What is it like for you to pause and recall the deceased people of your past who enabled you to be the person you are today? I don’t do it often enough but when I do, these memories bring both gratitude and and a resolve to shape my life in a way that makes a positive difference. This is the time of year when Halloween (All Hallows’ Eve) takes center stage before the feast of All Saints and All Souls Day. These celebrations have their roots in the ancient Celtic festival of Samhain, which emphasized a potential connection with those who have died and gone before us, who somehow remain available to us if we call upon them to draw near. The festival recognizes this ethereal relationship—a “thin veil”—a time when the world of spirits easily opens up to allow passing back and forth from their realm of existence to ours. Some find this possibility spooky or fearful, while others accept this inexplicable kinship as strengthening and uplifting. The latter has been my experience.
Probably not many people have this intimate connection in mind when praying The Litany of Saints which addresses designated holy ones. Yet those very requests invite a relationship with the saints—"pray for us, hear us, be with us, reassure us.” We encourage a similar connection when remembering valued relatives, teachers, guides and mentors. When I journey back in my personal history, I am awed by how many persons touched my life—a great aunt whose generous, nonjudgmental love taught me the value of kindness, my second grade teacher who inspired me to approach prayer as a personal relationship, the college professor who asked me the surprising question that led to my entering a religious community, the friend whose compassion resurrected my joy—on and on the memories flow, and with them comes an ever fuller amazement and appreciation.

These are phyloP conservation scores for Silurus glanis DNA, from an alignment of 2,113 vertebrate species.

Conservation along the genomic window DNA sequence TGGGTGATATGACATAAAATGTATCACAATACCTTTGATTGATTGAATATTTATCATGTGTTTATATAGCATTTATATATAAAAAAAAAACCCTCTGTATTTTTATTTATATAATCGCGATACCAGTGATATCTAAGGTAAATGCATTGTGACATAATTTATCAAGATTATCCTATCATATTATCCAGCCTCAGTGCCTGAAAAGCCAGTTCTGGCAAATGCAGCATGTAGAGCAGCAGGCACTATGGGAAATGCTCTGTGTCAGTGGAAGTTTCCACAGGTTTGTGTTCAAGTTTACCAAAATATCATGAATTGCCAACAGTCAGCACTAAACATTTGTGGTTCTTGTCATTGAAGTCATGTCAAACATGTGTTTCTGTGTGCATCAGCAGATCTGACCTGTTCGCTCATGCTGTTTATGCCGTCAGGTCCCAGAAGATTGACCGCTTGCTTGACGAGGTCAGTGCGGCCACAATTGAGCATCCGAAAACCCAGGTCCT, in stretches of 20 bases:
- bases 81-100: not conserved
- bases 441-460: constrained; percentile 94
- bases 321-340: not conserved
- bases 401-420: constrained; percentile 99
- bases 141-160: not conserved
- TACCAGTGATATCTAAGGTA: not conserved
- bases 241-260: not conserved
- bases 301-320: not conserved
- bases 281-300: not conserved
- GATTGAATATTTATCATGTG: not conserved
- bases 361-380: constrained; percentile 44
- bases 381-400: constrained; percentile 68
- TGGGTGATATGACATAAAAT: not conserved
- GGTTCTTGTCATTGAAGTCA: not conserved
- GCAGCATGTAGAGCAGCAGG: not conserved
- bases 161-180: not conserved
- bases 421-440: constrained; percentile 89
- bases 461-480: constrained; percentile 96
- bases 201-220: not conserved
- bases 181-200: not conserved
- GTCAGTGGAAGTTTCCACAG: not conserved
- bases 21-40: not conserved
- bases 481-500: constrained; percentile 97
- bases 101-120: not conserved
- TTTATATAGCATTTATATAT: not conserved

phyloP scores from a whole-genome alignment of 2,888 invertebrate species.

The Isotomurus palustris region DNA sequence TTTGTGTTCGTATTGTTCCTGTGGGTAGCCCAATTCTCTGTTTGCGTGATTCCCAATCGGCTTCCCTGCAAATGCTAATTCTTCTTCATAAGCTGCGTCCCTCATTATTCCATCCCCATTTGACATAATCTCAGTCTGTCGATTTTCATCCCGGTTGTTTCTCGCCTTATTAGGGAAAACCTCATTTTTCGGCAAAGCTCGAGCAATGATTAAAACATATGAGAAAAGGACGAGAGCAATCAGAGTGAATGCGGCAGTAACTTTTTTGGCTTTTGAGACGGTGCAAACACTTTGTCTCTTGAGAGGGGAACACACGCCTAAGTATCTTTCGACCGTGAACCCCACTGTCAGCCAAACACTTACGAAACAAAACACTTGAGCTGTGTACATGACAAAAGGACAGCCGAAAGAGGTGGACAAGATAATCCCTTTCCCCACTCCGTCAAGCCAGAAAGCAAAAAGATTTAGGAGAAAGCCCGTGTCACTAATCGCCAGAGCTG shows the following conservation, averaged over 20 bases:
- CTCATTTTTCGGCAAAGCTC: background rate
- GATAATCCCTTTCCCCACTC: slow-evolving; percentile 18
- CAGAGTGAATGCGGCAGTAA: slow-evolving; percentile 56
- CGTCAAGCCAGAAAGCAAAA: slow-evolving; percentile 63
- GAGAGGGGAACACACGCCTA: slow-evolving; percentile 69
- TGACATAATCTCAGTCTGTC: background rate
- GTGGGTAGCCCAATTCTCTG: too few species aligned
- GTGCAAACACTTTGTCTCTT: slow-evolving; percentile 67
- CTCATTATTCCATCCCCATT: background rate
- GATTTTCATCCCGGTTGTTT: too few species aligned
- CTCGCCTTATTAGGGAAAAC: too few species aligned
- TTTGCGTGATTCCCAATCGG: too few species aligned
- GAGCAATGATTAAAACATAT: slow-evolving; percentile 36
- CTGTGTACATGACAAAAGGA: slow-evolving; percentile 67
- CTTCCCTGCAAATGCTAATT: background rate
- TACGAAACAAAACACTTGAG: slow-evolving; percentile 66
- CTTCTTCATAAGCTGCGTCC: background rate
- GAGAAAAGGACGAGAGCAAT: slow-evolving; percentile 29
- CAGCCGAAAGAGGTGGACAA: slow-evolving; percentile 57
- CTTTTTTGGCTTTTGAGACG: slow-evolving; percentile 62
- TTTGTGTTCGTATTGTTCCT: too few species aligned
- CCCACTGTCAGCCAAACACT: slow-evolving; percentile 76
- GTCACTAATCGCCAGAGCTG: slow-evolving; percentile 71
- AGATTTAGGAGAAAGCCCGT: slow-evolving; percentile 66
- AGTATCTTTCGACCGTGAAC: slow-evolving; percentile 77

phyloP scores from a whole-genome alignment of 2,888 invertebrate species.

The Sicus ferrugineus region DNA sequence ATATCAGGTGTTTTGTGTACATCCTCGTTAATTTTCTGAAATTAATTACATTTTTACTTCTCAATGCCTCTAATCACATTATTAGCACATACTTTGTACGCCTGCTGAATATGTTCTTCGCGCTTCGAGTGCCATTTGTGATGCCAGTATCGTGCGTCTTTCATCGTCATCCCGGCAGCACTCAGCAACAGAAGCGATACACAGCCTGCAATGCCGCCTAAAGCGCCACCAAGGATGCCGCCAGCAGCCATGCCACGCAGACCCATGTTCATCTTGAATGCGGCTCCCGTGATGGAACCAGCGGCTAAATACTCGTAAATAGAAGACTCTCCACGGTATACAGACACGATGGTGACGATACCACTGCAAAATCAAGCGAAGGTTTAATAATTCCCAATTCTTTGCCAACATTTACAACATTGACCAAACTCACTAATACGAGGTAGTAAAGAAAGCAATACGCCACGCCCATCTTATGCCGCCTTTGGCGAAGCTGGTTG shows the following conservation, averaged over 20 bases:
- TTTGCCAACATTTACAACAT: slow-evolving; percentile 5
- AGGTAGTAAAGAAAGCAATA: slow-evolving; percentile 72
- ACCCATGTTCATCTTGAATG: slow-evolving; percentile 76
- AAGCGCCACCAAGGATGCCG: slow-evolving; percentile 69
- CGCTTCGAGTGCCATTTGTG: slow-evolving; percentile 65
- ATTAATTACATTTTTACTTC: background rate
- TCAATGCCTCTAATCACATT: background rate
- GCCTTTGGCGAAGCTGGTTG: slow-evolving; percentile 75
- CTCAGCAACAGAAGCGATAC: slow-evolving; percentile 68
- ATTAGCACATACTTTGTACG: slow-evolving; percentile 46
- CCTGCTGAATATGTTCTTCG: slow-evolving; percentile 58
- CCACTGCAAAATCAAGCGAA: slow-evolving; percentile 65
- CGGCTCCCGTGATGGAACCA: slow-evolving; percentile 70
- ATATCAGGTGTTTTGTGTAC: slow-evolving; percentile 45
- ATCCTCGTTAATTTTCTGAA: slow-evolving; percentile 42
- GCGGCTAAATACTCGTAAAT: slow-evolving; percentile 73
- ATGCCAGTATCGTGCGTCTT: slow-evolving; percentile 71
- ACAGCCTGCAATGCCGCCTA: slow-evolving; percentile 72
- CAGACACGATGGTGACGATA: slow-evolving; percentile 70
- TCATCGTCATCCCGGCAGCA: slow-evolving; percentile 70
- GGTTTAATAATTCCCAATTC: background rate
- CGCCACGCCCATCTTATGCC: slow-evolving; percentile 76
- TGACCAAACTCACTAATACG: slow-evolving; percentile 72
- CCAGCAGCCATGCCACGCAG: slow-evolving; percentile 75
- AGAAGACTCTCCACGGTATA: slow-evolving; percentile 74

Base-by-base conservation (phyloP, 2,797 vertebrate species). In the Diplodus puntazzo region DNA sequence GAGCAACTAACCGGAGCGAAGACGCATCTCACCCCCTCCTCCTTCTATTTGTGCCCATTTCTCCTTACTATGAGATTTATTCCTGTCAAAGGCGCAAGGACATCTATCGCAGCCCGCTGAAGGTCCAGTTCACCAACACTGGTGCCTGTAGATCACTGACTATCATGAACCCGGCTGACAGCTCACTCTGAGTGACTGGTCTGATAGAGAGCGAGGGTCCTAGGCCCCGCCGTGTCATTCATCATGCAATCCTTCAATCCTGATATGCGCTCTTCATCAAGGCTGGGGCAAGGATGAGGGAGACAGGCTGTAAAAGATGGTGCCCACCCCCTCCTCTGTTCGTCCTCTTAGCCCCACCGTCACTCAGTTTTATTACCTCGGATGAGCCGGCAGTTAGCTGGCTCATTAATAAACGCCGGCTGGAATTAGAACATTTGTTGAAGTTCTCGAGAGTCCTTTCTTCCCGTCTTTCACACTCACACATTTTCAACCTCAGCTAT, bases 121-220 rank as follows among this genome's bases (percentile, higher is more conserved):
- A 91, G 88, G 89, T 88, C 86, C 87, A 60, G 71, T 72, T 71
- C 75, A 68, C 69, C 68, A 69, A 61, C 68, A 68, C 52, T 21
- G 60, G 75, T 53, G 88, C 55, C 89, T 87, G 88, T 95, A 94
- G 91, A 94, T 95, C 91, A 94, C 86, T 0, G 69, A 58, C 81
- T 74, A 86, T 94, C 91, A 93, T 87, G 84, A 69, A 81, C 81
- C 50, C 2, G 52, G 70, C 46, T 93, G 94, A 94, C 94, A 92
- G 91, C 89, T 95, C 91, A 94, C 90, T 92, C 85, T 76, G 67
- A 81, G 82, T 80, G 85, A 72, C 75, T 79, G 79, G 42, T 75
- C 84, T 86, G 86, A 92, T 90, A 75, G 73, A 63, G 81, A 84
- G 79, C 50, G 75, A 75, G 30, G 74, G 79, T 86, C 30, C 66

This month: Find a quiet spot of solitude where you can gather treasured memories of the wise ones, the truth-tellers and shapers-of-heart, who have influenced your life.
· Whose wisdom significantly marks the path of life you have taken?
· Who stood by you and moved you through troublesome times?
· Whose spirituality or theology has guided and grounded your own?
· Who brought you steadfast love and indelible acceptance?
· Who inspired and encouraged you to believe in your abilities?
You might conclude this treasury of remembrance by listening to Jan Phillips’ song “Candles in the Night” in which she addresses those who have gone before us.
We miss you since you left us, though we’re glad you’ve been set free;
The light of you is still around, it’s right here in the breeze.
There’s so much left to share with you, we’ll find another way
to keep you in our hearts from day to day.
Your spirit’s here inside us, like candles in the night, so take your wings and fly into the light.